What's UP Doc? Is a monthly column where we feature a patient question along with a response from a member of the UPA Scientific Advisory Board.
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Liver function is checked with a blood test that measures liver enzymes in the blood. Elevated liver enzymes can be temporary or indicate a liver disease. Establishing a baseline of liver function identifies what is normal for you and can help determine if your liver function is changing over time. During an attack of acute porphyria, liver enzymes may also increase, but this increase is usually minor and temporary.
You should also have your liver function checked if you are considering treatment with givosiran or prophylactic (preventative) hemin. Increased liver enzymes have been reported with givosiran, so it is important that it is monitored during treatment. Hemin can increase the iron stores in your liver over time, which can also impact liver function.
I also want to mention that with acute hepatic porphyria, there is a significant risk of liver cancer compared to the general population. This isn’t something to lose sleep over. Liver cancer is very treatable if it is caught early, which is why it is recommended you have a screening ultrasound every 6 months after you turn 50.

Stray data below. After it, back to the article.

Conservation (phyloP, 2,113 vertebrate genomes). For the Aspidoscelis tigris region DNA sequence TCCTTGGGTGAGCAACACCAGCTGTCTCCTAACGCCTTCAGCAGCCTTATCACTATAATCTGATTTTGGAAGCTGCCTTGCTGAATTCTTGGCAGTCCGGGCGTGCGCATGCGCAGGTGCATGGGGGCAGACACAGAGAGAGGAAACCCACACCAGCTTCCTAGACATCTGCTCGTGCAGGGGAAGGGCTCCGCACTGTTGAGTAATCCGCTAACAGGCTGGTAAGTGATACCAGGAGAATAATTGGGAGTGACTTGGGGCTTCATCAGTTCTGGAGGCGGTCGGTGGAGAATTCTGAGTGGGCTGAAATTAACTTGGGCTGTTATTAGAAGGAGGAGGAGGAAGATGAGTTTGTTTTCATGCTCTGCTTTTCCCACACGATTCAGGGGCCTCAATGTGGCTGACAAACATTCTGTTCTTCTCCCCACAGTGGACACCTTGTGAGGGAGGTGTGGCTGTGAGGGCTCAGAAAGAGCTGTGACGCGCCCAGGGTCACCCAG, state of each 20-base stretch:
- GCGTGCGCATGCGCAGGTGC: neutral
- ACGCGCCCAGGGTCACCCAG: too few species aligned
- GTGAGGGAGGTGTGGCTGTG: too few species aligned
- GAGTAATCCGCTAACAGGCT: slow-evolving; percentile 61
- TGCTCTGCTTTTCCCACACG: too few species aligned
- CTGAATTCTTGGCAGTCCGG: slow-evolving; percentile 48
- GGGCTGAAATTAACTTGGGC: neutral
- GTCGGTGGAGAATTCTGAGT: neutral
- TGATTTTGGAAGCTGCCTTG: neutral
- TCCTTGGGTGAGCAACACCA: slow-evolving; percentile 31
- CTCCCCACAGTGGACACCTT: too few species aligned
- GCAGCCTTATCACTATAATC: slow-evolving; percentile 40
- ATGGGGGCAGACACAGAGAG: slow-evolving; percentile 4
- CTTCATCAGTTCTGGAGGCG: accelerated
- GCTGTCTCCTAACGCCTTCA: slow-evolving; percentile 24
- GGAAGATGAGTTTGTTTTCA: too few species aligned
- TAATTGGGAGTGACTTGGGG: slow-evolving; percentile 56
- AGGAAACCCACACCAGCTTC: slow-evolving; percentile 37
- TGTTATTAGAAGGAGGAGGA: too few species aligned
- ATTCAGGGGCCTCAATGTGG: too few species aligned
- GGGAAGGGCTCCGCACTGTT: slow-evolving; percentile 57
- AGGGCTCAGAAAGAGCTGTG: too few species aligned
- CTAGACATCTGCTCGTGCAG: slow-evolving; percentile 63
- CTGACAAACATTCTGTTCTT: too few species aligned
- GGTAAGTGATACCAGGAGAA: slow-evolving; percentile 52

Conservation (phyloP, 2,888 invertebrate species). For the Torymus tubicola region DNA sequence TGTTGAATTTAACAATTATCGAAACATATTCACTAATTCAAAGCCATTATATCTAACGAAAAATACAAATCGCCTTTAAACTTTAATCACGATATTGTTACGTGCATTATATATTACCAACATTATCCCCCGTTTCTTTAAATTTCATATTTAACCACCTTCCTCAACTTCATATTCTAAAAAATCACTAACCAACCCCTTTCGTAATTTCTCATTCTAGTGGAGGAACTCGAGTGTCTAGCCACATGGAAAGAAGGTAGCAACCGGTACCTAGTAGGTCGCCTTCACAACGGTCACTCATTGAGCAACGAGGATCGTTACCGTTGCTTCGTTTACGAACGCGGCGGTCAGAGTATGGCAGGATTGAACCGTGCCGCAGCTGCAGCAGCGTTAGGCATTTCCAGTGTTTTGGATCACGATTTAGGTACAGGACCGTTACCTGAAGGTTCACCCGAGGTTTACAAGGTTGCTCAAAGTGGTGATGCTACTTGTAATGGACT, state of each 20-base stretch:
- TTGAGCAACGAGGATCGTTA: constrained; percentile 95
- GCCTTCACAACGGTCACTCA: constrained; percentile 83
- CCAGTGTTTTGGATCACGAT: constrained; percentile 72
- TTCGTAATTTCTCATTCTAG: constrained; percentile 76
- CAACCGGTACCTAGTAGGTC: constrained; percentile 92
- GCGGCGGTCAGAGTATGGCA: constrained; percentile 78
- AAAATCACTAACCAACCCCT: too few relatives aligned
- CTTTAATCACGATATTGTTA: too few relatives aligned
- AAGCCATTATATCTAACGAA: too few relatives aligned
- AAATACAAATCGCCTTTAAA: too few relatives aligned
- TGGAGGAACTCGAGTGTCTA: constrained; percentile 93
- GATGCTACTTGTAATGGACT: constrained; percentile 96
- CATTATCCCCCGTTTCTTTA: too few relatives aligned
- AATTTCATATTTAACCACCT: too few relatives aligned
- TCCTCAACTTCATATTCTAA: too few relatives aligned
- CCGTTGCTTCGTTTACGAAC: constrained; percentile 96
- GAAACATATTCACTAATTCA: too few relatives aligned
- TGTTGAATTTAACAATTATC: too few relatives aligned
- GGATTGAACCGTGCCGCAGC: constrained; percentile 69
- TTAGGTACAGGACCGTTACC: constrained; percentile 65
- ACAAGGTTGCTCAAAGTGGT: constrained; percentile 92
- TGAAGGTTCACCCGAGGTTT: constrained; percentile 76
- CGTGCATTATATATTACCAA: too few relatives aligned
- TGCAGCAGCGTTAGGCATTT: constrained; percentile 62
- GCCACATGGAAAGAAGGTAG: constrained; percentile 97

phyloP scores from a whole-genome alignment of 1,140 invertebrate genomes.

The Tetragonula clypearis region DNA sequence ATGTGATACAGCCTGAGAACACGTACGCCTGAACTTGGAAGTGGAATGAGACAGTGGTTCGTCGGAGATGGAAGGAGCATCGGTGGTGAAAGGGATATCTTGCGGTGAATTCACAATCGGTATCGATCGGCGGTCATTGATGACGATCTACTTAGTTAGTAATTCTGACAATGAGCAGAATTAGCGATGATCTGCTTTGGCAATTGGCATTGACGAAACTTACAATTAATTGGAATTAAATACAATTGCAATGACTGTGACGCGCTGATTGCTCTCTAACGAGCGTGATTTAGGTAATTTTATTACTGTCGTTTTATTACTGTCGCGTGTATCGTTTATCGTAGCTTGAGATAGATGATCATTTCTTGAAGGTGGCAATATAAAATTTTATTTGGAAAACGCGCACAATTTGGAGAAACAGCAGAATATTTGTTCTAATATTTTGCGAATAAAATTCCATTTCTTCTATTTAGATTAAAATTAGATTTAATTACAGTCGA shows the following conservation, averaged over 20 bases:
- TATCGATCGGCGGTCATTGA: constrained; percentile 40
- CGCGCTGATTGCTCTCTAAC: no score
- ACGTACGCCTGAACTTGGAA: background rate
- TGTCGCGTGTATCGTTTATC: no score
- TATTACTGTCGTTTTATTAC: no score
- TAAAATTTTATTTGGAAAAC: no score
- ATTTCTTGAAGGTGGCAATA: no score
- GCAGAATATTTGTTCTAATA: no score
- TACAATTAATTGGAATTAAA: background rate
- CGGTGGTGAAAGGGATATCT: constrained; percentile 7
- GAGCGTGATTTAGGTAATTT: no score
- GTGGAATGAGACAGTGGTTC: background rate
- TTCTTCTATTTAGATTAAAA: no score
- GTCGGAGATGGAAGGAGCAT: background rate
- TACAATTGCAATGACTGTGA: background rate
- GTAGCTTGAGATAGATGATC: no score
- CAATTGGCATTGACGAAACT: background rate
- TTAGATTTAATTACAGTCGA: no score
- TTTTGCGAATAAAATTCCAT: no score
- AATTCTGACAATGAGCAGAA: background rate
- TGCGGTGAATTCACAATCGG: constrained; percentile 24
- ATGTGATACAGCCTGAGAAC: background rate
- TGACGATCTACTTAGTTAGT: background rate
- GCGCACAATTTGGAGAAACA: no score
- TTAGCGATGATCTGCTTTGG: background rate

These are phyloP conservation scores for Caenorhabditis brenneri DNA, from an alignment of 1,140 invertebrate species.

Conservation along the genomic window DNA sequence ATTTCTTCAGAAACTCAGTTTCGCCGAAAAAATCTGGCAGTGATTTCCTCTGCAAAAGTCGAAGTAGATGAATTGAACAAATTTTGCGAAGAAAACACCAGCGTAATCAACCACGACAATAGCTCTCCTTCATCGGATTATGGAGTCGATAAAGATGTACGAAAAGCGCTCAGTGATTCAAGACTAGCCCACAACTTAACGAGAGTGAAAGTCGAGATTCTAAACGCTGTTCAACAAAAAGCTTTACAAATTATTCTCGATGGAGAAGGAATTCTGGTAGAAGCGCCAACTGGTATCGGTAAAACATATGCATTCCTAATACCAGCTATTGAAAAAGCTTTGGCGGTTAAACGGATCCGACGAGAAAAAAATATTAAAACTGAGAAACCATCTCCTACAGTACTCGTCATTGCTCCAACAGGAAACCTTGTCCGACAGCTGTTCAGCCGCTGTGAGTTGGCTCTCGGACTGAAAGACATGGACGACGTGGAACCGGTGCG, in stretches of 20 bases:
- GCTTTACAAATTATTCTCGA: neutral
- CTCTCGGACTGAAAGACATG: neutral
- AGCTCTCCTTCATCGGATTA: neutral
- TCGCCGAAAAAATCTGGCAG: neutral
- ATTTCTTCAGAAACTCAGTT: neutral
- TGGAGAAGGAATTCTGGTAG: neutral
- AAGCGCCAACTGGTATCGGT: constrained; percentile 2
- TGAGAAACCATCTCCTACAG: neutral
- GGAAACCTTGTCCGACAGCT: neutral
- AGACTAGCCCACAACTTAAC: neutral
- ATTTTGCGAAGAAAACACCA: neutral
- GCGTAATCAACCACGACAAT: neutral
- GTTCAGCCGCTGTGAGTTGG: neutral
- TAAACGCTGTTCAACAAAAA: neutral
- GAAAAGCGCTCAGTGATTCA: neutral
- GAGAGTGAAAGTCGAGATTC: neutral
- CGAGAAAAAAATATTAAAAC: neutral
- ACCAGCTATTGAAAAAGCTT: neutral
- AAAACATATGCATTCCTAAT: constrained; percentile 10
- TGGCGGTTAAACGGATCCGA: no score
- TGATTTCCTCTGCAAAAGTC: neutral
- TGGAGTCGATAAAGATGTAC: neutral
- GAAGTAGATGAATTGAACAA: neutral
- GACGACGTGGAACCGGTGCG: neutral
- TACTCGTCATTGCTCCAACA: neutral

In terms of protecting your liver, here are some steps you can take:
"It’s been really eye-opening to see how important patient involvement is in rare disease. Patients can drive the field, move the field. Rare diseases like porphyria are very life-altering. Patients have an important role in how the regulatory agencies and how physicians are looking at the disease and what the outcomes are."
Question: I have AIP. I haven’t had a porphyria attack for several years and I don’t have a porphyria specialist. Is there anything I should ask my doctor to check for during my annual check-up?
Question: My daughter (now age 26) has AIP. How will acute porphyria attacks impact her liver as she ages? She was diagnosed a few years ago and her last attack was several months ago.